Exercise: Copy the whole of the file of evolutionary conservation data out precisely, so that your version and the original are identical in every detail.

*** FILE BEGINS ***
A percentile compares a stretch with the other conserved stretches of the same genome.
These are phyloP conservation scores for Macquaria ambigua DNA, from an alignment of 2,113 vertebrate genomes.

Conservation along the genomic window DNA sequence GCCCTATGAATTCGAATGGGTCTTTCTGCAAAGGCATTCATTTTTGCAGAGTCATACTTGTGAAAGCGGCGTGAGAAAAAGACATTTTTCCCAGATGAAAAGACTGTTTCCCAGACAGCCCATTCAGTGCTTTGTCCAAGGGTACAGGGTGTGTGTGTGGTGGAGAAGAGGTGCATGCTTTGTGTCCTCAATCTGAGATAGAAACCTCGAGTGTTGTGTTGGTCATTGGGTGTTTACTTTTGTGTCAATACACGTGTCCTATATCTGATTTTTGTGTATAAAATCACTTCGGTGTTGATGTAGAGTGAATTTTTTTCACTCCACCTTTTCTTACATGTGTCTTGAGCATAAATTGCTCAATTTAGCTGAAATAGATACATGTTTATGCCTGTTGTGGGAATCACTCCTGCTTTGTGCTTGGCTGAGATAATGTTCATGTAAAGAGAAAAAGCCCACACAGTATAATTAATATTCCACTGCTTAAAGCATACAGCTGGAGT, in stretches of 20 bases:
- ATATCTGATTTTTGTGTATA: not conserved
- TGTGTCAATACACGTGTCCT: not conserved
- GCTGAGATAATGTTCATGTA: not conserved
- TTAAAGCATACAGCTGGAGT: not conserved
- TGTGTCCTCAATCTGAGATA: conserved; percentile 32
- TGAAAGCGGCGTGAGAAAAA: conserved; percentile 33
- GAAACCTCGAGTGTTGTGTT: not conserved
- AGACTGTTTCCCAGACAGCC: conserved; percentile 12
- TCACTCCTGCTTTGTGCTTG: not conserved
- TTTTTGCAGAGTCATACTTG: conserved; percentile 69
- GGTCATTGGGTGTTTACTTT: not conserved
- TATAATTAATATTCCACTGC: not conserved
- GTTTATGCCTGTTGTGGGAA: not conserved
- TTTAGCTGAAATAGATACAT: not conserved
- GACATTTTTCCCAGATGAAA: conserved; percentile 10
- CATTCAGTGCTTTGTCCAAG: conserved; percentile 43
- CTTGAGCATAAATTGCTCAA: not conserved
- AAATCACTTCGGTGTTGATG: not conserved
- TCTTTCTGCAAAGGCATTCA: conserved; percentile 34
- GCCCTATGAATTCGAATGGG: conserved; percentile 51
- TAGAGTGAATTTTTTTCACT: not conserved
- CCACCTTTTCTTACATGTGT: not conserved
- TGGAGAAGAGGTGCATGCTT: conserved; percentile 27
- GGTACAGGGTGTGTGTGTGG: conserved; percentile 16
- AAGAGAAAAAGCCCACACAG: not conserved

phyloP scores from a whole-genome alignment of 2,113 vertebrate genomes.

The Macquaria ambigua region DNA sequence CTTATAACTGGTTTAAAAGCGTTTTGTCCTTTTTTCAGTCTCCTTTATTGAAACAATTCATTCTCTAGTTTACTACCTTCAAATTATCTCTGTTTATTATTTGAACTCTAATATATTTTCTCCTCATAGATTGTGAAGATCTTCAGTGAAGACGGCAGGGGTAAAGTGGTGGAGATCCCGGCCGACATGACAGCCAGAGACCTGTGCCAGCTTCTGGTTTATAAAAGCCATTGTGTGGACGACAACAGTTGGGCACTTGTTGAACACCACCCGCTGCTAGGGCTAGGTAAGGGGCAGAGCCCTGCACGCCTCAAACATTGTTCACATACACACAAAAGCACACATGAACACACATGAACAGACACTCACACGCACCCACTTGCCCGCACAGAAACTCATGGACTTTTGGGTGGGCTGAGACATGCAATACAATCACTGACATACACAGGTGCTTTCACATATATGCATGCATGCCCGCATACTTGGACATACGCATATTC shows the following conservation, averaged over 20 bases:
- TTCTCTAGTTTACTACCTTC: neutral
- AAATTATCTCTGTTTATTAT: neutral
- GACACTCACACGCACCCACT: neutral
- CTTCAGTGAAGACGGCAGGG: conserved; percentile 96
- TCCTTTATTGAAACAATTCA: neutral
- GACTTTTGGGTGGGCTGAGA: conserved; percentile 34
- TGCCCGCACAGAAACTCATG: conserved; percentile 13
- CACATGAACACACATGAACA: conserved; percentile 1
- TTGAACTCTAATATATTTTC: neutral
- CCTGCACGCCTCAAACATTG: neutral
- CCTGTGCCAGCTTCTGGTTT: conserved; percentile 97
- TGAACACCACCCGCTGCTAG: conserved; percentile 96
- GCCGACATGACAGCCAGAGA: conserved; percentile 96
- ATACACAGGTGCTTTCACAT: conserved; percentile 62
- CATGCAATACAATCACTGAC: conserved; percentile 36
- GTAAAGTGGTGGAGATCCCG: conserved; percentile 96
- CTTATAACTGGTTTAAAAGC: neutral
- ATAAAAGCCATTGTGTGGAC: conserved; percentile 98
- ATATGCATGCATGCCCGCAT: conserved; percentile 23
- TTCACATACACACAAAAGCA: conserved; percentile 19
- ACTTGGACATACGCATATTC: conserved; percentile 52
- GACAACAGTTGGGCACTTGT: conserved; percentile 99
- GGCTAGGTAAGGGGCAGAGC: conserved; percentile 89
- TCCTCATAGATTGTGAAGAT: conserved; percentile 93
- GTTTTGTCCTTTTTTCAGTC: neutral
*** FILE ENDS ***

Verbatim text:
A percentile compares a stretch with the other conserved stretches of the same genome.
These are phyloP conservation scores for Macquaria ambigua DNA, from an alignment of 2,113 vertebrate genomes.

Conservation along the genomic window DNA sequence GCCCTATGAATTCGAATGGGTCTTTCTGCAAAGGCATTCATTTTTGCAGAGTCATACTTGTGAAAGCGGCGTGAGAAAAAGACATTTTTCCCAGATGAAAAGACTGTTTCCCAGACAGCCCATTCAGTGCTTTGTCCAAGGGTACAGGGTGTGTGTGTGGTGGAGAAGAGGTGCATGCTTTGTGTCCTCAATCTGAGATAGAAACCTCGAGTGTTGTGTTGGTCATTGGGTGTTTACTTTTGTGTCAATACACGTGTCCTATATCTGATTTTTGTGTATAAAATCACTTCGGTGTTGATGTAGAGTGAATTTTTTTCACTCCACCTTTTCTTACATGTGTCTTGAGCATAAATTGCTCAATTTAGCTGAAATAGATACATGTTTATGCCTGTTGTGGGAATCACTCCTGCTTTGTGCTTGGCTGAGATAATGTTCATGTAAAGAGAAAAAGCCCACACAGTATAATTAATATTCCACTGCTTAAAGCATACAGCTGGAGT, in stretches of 20 bases:
- ATATCTGATTTTTGTGTATA: not conserved
- TGTGTCAATACACGTGTCCT: not conserved
- GCTGAGATAATGTTCATGTA: not conserved
- TTAAAGCATACAGCTGGAGT: not conserved
- TGTGTCCTCAATCTGAGATA: conserved; percentile 32
- TGAAAGCGGCGTGAGAAAAA: conserved; percentile 33
- GAAACCTCGAGTGTTGTGTT: not conserved
- AGACTGTTTCCCAGACAGCC: conserved; percentile 12
- TCACTCCTGCTTTGTGCTTG: not conserved
- TTTTTGCAGAGTCATACTTG: conserved; percentile 69
- GGTCATTGGGTGTTTACTTT: not conserved
- TATAATTAATATTCCACTGC: not conserved
- GTTTATGCCTGTTGTGGGAA: not conserved
- TTTAGCTGAAATAGATACAT: not conserved
- GACATTTTTCCCAGATGAAA: conserved; percentile 10
- CATTCAGTGCTTTGTCCAAG: conserved; percentile 43
- CTTGAGCATAAATTGCTCAA: not conserved
- AAATCACTTCGGTGTTGATG: not conserved
- TCTTTCTGCAAAGGCATTCA: conserved; percentile 34
- GCCCTATGAATTCGAATGGG: conserved; percentile 51
- TAGAGTGAATTTTTTTCACT: not conserved
- CCACCTTTTCTTACATGTGT: not conserved
- TGGAGAAGAGGTGCATGCTT: conserved; percentile 27
- GGTACAGGGTGTGTGTGTGG: conserved; percentile 16
- AAGAGAAAAAGCCCACACAG: not conserved

phyloP scores from a whole-genome alignment of 2,113 vertebrate genomes.

The Macquaria ambigua region DNA sequence CTTATAACTGGTTTAAAAGCGTTTTGTCCTTTTTTCAGTCTCCTTTATTGAAACAATTCATTCTCTAGTTTACTACCTTCAAATTATCTCTGTTTATTATTTGAACTCTAATATATTTTCTCCTCATAGATTGTGAAGATCTTCAGTGAAGACGGCAGGGGTAAAGTGGTGGAGATCCCGGCCGACATGACAGCCAGAGACCTGTGCCAGCTTCTGGTTTATAAAAGCCATTGTGTGGACGACAACAGTTGGGCACTTGTTGAACACCACCCGCTGCTAGGGCTAGGTAAGGGGCAGAGCCCTGCACGCCTCAAACATTGTTCACATACACACAAAAGCACACATGAACACACATGAACAGACACTCACACGCACCCACTTGCCCGCACAGAAACTCATGGACTTTTGGGTGGGCTGAGACATGCAATACAATCACTGACATACACAGGTGCTTTCACATATATGCATGCATGCCCGCATACTTGGACATACGCATATTC shows the following conservation, averaged over 20 bases:
- TTCTCTAGTTTACTACCTTC: neutral
- AAATTATCTCTGTTTATTAT: neutral
- GACACTCACACGCACCCACT: neutral
- CTTCAGTGAAGACGGCAGGG: conserved; percentile 96
- TCCTTTATTGAAACAATTCA: neutral
- GACTTTTGGGTGGGCTGAGA: conserved; percentile 34
- TGCCCGCACAGAAACTCATG: conserved; percentile 13
- CACATGAACACACATGAACA: conserved; percentile 1
- TTGAACTCTAATATATTTTC: neutral
- CCTGCACGCCTCAAACATTG: neutral
- CCTGTGCCAGCTTCTGGTTT: conserved; percentile 97
- TGAACACCACCCGCTGCTAG: conserved; percentile 96
- GCCGACATGACAGCCAGAGA: conserved; percentile 96
- ATACACAGGTGCTTTCACAT: conserved; percentile 62
- CATGCAATACAATCACTGAC: conserved; percentile 36
- GTAAAGTGGTGGAGATCCCG: conserved; percentile 96
- CTTATAACTGGTTTAAAAGC: neutral
- ATAAAAGCCATTGTGTGGAC: conserved; percentile 98
- ATATGCATGCATGCCCGCAT: conserved; percentile 23
- TTCACATACACACAAAAGCA: conserved; percentile 19
- ACTTGGACATACGCATATTC: conserved; percentile 52
- GACAACAGTTGGGCACTTGT: conserved; percentile 99
- GGCTAGGTAAGGGGCAGAGC: conserved; percentile 89
- TCCTCATAGATTGTGAAGAT: conserved; percentile 93
- GTTTTGTCCTTTTTTCAGTC: neutral